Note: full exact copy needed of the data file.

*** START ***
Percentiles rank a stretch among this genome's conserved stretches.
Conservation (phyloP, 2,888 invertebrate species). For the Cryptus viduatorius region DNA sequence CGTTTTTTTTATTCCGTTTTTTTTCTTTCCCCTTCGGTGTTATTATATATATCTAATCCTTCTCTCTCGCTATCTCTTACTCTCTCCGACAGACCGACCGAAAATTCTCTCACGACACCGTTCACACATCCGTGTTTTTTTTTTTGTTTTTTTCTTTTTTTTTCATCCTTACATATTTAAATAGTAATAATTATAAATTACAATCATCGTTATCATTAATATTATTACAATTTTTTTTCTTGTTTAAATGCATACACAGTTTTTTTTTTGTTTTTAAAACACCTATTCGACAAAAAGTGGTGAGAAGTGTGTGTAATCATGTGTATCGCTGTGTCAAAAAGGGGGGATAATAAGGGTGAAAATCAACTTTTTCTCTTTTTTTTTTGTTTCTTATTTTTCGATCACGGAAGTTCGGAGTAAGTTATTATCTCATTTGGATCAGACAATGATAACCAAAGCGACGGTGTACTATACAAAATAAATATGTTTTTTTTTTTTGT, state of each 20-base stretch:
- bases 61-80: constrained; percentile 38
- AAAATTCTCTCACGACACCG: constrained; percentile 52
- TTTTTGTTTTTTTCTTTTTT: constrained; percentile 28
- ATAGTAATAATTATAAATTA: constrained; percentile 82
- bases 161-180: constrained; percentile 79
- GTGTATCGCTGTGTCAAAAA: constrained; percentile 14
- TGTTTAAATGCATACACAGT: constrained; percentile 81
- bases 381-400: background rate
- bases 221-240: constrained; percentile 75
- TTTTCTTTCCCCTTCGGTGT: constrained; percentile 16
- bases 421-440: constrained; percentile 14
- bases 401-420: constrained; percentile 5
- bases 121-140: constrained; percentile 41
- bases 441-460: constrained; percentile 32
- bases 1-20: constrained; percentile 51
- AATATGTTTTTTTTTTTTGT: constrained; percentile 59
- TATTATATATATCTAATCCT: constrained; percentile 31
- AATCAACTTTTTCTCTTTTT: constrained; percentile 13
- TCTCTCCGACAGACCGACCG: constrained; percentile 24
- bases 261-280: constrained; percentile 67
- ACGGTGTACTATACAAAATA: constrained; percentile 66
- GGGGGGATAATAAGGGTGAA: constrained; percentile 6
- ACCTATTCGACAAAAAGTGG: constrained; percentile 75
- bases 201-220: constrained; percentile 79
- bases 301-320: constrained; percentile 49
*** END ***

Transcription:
Percentiles rank a stretch among this genome's conserved stretches.
Conservation (phyloP, 2,888 invertebrate species). For the Cryptus viduatorius region DNA sequence CGTTTTTTTTATTCCGTTTTTTTTCTTTCCCCTTCGGTGTTATTATATATATCTAATCCTTCTCTCTCGCTATCTCTTACTCTCTCCGACAGACCGACCGAAAATTCTCTCACGACACCGTTCACACATCCGTGTTTTTTTTTTTGTTTTTTTCTTTTTTTTTCATCCTTACATATTTAAATAGTAATAATTATAAATTACAATCATCGTTATCATTAATATTATTACAATTTTTTTTCTTGTTTAAATGCATACACAGTTTTTTTTTTGTTTTTAAAACACCTATTCGACAAAAAGTGGTGAGAAGTGTGTGTAATCATGTGTATCGCTGTGTCAAAAAGGGGGGATAATAAGGGTGAAAATCAACTTTTTCTCTTTTTTTTTTGTTTCTTATTTTTCGATCACGGAAGTTCGGAGTAAGTTATTATCTCATTTGGATCAGACAATGATAACCAAAGCGACGGTGTACTATACAAAATAAATATGTTTTTTTTTTTTGT, state of each 20-base stretch:
- bases 61-80: constrained; percentile 38
- AAAATTCTCTCACGACACCG: constrained; percentile 52
- TTTTTGTTTTTTTCTTTTTT: constrained; percentile 28
- ATAGTAATAATTATAAATTA: constrained; percentile 82
- bases 161-180: constrained; percentile 79
- GTGTATCGCTGTGTCAAAAA: constrained; percentile 14
- TGTTTAAATGCATACACAGT: constrained; percentile 81
- bases 381-400: background rate
- bases 221-240: constrained; percentile 75
- TTTTCTTTCCCCTTCGGTGT: constrained; percentile 16
- bases 421-440: constrained; percentile 14
- bases 401-420: constrained; percentile 5
- bases 121-140: constrained; percentile 41
- bases 441-460: constrained; percentile 32
- bases 1-20: constrained; percentile 51
- AATATGTTTTTTTTTTTTGT: constrained; percentile 59
- TATTATATATATCTAATCCT: constrained; percentile 31
- AATCAACTTTTTCTCTTTTT: constrained; percentile 13
- TCTCTCCGACAGACCGACCG: constrained; percentile 24
- bases 261-280: constrained; percentile 67
- ACGGTGTACTATACAAAATA: constrained; percentile 66
- GGGGGGATAATAAGGGTGAA: constrained; percentile 6
- ACCTATTCGACAAAAAGTGG: constrained; percentile 75
- bases 201-220: constrained; percentile 79
- bases 301-320: constrained; percentile 49